BOZAR asked Dirk Braeckman to find a way of depicting the artworks that could not be brought to the exhibition. Not because Braeckman is seen to be ‘the photographer of emptiness’, but because he is so adept at depicting ‘emptiness’ (memory, memory loss, absence, desire) in all of his photographs. Braeckman hardly ever shows us what is actually there in a photograph. And all we can do is fill in these photographs with our own desires, our own absences, forever feverishly searching for meaning. It is as if the distance between the figures suddenly becomes solid, becomes material. Each of Braeckman’s photographs allows us to hear and see what is going on among Watteau’s figures as they lean in towards one another. Whispering. Music. The ‘negative space’. The silence. Our unstoppable desire to constantly bridge that distance and fill in the silence. - Peter Verhelst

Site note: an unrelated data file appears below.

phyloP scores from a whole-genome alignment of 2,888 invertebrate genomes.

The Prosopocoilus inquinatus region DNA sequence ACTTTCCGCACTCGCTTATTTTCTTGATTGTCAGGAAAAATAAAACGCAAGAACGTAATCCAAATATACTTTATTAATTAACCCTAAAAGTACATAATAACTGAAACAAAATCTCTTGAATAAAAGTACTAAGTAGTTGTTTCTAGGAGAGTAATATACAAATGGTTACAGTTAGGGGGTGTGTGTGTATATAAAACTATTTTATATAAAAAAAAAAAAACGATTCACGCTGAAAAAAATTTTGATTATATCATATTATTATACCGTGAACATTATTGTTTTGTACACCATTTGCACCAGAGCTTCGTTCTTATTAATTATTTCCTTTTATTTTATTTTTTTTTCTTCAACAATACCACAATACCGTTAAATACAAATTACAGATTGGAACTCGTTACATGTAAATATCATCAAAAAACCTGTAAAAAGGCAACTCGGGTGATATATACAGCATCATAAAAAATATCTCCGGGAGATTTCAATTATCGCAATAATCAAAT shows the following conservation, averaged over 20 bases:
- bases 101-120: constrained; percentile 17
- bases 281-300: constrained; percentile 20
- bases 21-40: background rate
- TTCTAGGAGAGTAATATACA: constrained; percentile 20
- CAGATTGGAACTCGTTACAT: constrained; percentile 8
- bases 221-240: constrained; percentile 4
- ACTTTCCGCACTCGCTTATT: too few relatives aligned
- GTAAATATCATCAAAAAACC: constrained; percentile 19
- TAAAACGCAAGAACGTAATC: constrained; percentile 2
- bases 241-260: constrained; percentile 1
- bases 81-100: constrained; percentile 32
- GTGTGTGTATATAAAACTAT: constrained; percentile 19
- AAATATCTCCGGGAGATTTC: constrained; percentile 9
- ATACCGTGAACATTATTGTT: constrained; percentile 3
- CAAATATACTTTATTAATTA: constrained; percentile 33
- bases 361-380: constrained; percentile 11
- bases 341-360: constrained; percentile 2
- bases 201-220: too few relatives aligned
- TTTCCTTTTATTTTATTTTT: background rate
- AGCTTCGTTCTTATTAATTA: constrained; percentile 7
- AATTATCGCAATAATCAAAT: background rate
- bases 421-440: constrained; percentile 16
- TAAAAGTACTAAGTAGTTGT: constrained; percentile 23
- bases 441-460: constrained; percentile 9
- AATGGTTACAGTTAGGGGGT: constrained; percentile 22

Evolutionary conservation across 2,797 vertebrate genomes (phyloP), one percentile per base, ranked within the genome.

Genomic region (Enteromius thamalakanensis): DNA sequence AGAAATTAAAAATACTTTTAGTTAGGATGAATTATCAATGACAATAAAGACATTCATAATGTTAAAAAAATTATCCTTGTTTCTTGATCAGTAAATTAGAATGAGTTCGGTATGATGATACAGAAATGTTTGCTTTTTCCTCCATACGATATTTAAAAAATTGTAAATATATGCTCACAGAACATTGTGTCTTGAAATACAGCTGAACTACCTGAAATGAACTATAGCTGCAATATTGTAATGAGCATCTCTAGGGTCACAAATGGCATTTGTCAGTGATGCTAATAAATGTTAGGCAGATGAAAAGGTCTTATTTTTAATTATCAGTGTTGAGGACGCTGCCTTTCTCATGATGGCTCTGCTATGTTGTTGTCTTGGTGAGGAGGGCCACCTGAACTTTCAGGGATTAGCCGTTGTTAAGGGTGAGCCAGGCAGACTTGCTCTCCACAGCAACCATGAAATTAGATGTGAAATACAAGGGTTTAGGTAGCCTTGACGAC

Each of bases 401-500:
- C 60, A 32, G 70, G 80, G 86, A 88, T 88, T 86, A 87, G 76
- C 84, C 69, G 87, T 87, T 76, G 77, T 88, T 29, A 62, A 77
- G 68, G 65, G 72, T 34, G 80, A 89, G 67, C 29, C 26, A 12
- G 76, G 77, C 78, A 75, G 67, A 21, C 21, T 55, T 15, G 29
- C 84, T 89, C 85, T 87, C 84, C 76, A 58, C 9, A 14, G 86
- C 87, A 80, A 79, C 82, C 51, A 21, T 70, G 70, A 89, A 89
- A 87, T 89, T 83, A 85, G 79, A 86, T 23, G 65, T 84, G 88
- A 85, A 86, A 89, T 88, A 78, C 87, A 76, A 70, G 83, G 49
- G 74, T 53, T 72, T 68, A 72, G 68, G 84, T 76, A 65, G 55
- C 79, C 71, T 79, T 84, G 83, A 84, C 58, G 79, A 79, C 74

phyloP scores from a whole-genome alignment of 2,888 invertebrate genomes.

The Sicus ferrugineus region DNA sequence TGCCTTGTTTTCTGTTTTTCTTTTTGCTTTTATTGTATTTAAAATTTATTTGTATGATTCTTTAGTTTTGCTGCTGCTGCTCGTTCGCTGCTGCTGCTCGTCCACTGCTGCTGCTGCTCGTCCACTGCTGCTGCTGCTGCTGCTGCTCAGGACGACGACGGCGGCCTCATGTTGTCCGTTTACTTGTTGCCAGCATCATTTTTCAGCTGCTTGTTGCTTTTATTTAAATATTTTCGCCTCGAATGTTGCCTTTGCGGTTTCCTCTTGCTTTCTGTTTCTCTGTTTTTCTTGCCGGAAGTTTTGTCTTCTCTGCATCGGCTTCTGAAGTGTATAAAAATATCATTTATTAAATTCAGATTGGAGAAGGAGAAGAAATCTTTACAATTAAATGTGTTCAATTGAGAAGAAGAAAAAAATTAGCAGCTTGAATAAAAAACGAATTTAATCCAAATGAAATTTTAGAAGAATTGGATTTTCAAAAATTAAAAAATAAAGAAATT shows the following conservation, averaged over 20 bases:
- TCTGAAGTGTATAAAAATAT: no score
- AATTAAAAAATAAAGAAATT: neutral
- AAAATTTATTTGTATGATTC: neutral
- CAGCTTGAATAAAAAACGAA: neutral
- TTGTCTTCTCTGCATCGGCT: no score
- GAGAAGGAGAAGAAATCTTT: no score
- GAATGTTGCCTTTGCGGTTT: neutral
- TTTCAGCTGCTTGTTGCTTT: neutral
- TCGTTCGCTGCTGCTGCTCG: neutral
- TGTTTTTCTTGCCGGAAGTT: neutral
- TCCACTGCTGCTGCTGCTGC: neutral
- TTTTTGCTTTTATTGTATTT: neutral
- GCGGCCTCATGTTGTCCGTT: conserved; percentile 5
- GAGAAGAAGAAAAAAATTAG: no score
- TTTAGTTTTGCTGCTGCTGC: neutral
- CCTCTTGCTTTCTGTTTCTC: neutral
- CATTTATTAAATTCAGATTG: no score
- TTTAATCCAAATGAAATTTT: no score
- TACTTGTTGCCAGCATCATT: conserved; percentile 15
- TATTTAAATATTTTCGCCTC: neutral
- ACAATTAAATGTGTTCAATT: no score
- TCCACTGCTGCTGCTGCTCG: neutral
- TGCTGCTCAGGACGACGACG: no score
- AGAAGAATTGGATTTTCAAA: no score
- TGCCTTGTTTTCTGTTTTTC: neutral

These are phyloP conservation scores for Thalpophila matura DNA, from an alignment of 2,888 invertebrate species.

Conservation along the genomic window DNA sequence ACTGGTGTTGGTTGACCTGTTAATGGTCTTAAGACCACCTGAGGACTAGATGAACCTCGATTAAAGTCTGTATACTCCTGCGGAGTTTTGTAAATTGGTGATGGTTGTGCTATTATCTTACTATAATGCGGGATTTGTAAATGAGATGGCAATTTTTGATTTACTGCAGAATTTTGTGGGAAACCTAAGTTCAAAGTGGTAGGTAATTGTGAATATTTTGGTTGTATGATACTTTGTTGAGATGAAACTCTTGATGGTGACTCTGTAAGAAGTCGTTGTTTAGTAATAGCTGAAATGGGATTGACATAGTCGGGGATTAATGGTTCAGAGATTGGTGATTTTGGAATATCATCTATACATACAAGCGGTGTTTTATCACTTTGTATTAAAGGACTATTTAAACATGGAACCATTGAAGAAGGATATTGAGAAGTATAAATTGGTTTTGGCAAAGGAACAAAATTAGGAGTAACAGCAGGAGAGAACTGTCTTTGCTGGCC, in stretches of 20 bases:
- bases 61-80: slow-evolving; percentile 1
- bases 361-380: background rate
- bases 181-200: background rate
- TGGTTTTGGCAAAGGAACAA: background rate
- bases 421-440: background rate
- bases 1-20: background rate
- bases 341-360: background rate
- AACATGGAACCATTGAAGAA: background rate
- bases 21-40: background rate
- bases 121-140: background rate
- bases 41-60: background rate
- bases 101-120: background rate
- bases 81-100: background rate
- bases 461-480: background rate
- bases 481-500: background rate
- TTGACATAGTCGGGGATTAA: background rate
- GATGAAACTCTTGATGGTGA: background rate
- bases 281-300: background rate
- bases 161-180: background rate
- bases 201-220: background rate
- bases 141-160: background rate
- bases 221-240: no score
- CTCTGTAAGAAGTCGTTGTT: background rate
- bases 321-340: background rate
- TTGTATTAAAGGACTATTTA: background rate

(via BOZAR EXPO - Dirk Braeckman |In the context of: Watteau’s World )

Jean-Antoine Watteau
"La déclaration attendue" (The anticipated declaration)
18th century
Angers, musée des Beaux-Arts

| Alcôve 6, Le foyer Crozat
La Perspective (View through the Trees in the Park of Pierre Crozat)
Antoine Watteau 
c. 1715
Oil on canvas, 47 x 55 cm
Museum of Fine Arts, Boston
Watteau developed and made famous a type of painting of the elegant party, called the fête galante, in which ladies and gentlemen converse, flirt, and make music in idyllic outdoor settings. This is his only fête galante with an identifiable setting: in the distance, Watteau shows the Château de Montmorency near Paris, home of his friend and patron, the art collector and financier Pierre Crozat. The artist freely transformed the site, creating a dreamlike fantasy world evocative of the theater with its backdrop of towering trees and graceful groupings of figures in old-fashioned dress.
Jean-Antoine Watteau  (1684 - 1721) 
The Portal of Valenciennes, 1709-1710
(New York, Frick Collection)